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John Carpenter – Lost Themes

Sacred Bones

John Carpenter - Lost ThemesJohn Carpenter has had quite a career. After writing, directing and scoring some of the greatest horror films of the ’80s, he has since somewhat fallen off the metaphorical wagon, mustering a less than congenial reception to the majority of his output of the last two decades. The exception to this rule however, is his soundtrack work, from which a whole new generation of composers have drawn influence over the last few years — so much so that the mere mention of the man’s surname in a album’s review summons a very clear, very specific image of what an act may sound like. Confronted with such a climate, you would have to have a very poor imagination to not have anticipated the eventual release of Lost Themes, his debut non-soundtrack work, and to not have similarly anticipated the lofty expectations that would hound such a release.

While the album is broadly comprised of the Carpenter sound — swirly synths and driving, slightly off-kilter Oberheim hooks — there is actually a lot more going on here than his soundtrack fans will be accustomed to, and I’m not entirely convinced that’s a good thing. Whereas Escape From New York or Assault on Precinct 13 consisted of the same riff played repeatedly of different arrangements of almost-out-of-tune analogue gear with no clear sense of progression, the pieces on Lost Themes are much more song-like, much more structured and much less interesting.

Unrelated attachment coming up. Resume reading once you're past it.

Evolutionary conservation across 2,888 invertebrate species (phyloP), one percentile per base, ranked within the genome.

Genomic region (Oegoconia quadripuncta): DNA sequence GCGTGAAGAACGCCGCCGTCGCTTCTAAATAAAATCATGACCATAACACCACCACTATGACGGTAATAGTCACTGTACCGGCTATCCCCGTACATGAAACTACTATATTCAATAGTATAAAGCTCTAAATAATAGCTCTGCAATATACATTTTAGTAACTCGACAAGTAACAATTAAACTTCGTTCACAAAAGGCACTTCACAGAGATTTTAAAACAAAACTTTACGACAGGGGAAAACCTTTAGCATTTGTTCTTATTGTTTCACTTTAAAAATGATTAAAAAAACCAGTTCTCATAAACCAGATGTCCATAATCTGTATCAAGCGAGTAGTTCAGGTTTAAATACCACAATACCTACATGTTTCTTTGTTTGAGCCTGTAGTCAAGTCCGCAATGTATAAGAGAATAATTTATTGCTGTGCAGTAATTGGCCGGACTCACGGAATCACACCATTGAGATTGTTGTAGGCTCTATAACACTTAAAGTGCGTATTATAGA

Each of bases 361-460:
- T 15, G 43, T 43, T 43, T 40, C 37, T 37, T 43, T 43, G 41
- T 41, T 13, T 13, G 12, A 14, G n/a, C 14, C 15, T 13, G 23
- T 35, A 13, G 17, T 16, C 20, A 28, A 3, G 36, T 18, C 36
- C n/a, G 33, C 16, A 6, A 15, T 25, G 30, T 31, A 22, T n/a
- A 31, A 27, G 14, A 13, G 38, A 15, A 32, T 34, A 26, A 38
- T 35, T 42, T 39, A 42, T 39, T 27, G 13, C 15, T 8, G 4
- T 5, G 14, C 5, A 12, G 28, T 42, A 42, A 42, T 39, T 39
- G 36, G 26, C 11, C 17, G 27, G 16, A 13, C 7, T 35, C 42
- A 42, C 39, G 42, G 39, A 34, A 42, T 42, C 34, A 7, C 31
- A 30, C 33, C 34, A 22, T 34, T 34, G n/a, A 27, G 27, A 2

The production is as good as you might expect — every instrument lovingly sequestered across the available frequency spectrum, every sound bursting through the mix, and each track has a clear and definable riff and rise. The sonic palette is widely expanded compared to the earlier soundtrack work, with not just synths and drum machines, but also guitars, pianos and live drums — and yet for all that has been added, it is clear something vital has been lost. If Carpenter’s music was unique, it was because of the strange way it courted classical minimalism, a concern not so much with repetition as with reductionism. This approach, in unison with the ever-drifting tuning of the synthesisers, resulted in some spooky and downright odd passages of music, a back catalogue of soundtracks that succeeded by almost always nearly failing.